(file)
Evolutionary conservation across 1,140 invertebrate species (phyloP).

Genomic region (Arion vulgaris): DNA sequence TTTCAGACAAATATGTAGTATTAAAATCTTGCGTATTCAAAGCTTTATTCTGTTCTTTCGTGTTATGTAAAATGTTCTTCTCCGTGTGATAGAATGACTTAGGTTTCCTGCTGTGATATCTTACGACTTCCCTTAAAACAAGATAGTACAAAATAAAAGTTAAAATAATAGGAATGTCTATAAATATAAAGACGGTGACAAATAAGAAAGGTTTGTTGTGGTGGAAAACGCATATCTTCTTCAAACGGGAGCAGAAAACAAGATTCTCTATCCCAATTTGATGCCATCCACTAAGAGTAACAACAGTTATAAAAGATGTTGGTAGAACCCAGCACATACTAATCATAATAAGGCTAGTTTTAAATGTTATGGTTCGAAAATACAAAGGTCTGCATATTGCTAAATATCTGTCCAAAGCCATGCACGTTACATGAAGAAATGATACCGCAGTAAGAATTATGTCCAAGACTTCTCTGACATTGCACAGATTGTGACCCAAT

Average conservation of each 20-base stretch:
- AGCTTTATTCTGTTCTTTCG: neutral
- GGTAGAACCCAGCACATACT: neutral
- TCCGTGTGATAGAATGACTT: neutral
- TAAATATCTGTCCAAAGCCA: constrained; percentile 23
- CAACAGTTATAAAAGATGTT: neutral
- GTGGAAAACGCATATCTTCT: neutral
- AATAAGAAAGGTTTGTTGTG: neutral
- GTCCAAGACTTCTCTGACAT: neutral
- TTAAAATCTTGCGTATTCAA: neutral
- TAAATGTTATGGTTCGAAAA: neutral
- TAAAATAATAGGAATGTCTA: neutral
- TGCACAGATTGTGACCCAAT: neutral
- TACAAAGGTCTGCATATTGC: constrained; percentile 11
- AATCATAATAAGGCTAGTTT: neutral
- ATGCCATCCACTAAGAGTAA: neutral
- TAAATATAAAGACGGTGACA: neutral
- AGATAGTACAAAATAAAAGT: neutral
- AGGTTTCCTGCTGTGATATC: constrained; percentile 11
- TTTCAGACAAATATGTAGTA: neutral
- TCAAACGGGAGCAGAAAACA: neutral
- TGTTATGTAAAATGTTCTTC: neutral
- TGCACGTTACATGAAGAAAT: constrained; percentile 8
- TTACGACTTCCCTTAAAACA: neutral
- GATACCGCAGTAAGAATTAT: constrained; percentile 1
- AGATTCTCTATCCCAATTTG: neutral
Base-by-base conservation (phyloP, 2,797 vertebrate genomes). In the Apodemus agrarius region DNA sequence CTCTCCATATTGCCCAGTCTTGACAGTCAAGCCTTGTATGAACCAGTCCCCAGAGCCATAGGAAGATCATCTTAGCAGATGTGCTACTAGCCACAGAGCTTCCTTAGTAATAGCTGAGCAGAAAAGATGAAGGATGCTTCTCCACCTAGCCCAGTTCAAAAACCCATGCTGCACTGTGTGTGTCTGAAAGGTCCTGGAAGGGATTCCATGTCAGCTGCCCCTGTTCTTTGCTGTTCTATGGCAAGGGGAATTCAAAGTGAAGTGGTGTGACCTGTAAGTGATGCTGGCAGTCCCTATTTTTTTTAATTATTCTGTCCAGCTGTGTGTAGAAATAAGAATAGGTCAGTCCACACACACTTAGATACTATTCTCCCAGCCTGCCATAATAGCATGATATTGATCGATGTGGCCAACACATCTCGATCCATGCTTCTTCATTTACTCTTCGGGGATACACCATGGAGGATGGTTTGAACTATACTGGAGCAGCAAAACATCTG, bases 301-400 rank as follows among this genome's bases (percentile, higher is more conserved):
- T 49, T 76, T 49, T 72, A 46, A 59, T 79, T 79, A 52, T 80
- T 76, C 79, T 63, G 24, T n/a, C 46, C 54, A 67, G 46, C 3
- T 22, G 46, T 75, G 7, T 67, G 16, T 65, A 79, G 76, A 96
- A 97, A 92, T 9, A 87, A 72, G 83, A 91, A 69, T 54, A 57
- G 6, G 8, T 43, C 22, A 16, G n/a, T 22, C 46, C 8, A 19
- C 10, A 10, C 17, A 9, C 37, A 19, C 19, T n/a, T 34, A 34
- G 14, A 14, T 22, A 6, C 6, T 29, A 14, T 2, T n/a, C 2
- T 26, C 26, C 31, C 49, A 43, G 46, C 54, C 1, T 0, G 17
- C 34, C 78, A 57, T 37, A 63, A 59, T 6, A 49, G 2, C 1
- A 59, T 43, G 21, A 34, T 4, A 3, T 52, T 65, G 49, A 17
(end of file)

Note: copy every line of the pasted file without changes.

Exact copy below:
Evolutionary conservation across 1,140 invertebrate species (phyloP).

Genomic region (Arion vulgaris): DNA sequence TTTCAGACAAATATGTAGTATTAAAATCTTGCGTATTCAAAGCTTTATTCTGTTCTTTCGTGTTATGTAAAATGTTCTTCTCCGTGTGATAGAATGACTTAGGTTTCCTGCTGTGATATCTTACGACTTCCCTTAAAACAAGATAGTACAAAATAAAAGTTAAAATAATAGGAATGTCTATAAATATAAAGACGGTGACAAATAAGAAAGGTTTGTTGTGGTGGAAAACGCATATCTTCTTCAAACGGGAGCAGAAAACAAGATTCTCTATCCCAATTTGATGCCATCCACTAAGAGTAACAACAGTTATAAAAGATGTTGGTAGAACCCAGCACATACTAATCATAATAAGGCTAGTTTTAAATGTTATGGTTCGAAAATACAAAGGTCTGCATATTGCTAAATATCTGTCCAAAGCCATGCACGTTACATGAAGAAATGATACCGCAGTAAGAATTATGTCCAAGACTTCTCTGACATTGCACAGATTGTGACCCAAT

Average conservation of each 20-base stretch:
- AGCTTTATTCTGTTCTTTCG: neutral
- GGTAGAACCCAGCACATACT: neutral
- TCCGTGTGATAGAATGACTT: neutral
- TAAATATCTGTCCAAAGCCA: constrained; percentile 23
- CAACAGTTATAAAAGATGTT: neutral
- GTGGAAAACGCATATCTTCT: neutral
- AATAAGAAAGGTTTGTTGTG: neutral
- GTCCAAGACTTCTCTGACAT: neutral
- TTAAAATCTTGCGTATTCAA: neutral
- TAAATGTTATGGTTCGAAAA: neutral
- TAAAATAATAGGAATGTCTA: neutral
- TGCACAGATTGTGACCCAAT: neutral
- TACAAAGGTCTGCATATTGC: constrained; percentile 11
- AATCATAATAAGGCTAGTTT: neutral
- ATGCCATCCACTAAGAGTAA: neutral
- TAAATATAAAGACGGTGACA: neutral
- AGATAGTACAAAATAAAAGT: neutral
- AGGTTTCCTGCTGTGATATC: constrained; percentile 11
- TTTCAGACAAATATGTAGTA: neutral
- TCAAACGGGAGCAGAAAACA: neutral
- TGTTATGTAAAATGTTCTTC: neutral
- TGCACGTTACATGAAGAAAT: constrained; percentile 8
- TTACGACTTCCCTTAAAACA: neutral
- GATACCGCAGTAAGAATTAT: constrained; percentile 1
- AGATTCTCTATCCCAATTTG: neutral
Base-by-base conservation (phyloP, 2,797 vertebrate genomes). In the Apodemus agrarius region DNA sequence CTCTCCATATTGCCCAGTCTTGACAGTCAAGCCTTGTATGAACCAGTCCCCAGAGCCATAGGAAGATCATCTTAGCAGATGTGCTACTAGCCACAGAGCTTCCTTAGTAATAGCTGAGCAGAAAAGATGAAGGATGCTTCTCCACCTAGCCCAGTTCAAAAACCCATGCTGCACTGTGTGTGTCTGAAAGGTCCTGGAAGGGATTCCATGTCAGCTGCCCCTGTTCTTTGCTGTTCTATGGCAAGGGGAATTCAAAGTGAAGTGGTGTGACCTGTAAGTGATGCTGGCAGTCCCTATTTTTTTTAATTATTCTGTCCAGCTGTGTGTAGAAATAAGAATAGGTCAGTCCACACACACTTAGATACTATTCTCCCAGCCTGCCATAATAGCATGATATTGATCGATGTGGCCAACACATCTCGATCCATGCTTCTTCATTTACTCTTCGGGGATACACCATGGAGGATGGTTTGAACTATACTGGAGCAGCAAAACATCTG, bases 301-400 rank as follows among this genome's bases (percentile, higher is more conserved):
- T 49, T 76, T 49, T 72, A 46, A 59, T 79, T 79, A 52, T 80
- T 76, C 79, T 63, G 24, T n/a, C 46, C 54, A 67, G 46, C 3
- T 22, G 46, T 75, G 7, T 67, G 16, T 65, A 79, G 76, A 96
- A 97, A 92, T 9, A 87, A 72, G 83, A 91, A 69, T 54, A 57
- G 6, G 8, T 43, C 22, A 16, G n/a, T 22, C 46, C 8, A 19
- C 10, A 10, C 17, A 9, C 37, A 19, C 19, T n/a, T 34, A 34
- G 14, A 14, T 22, A 6, C 6, T 29, A 14, T 2, T n/a, C 2
- T 26, C 26, C 31, C 49, A 43, G 46, C 54, C 1, T 0, G 17
- C 34, C 78, A 57, T 37, A 63, A 59, T 6, A 49, G 2, C 1
- A 59, T 43, G 21, A 34, T 4, A 3, T 52, T 65, G 49, A 17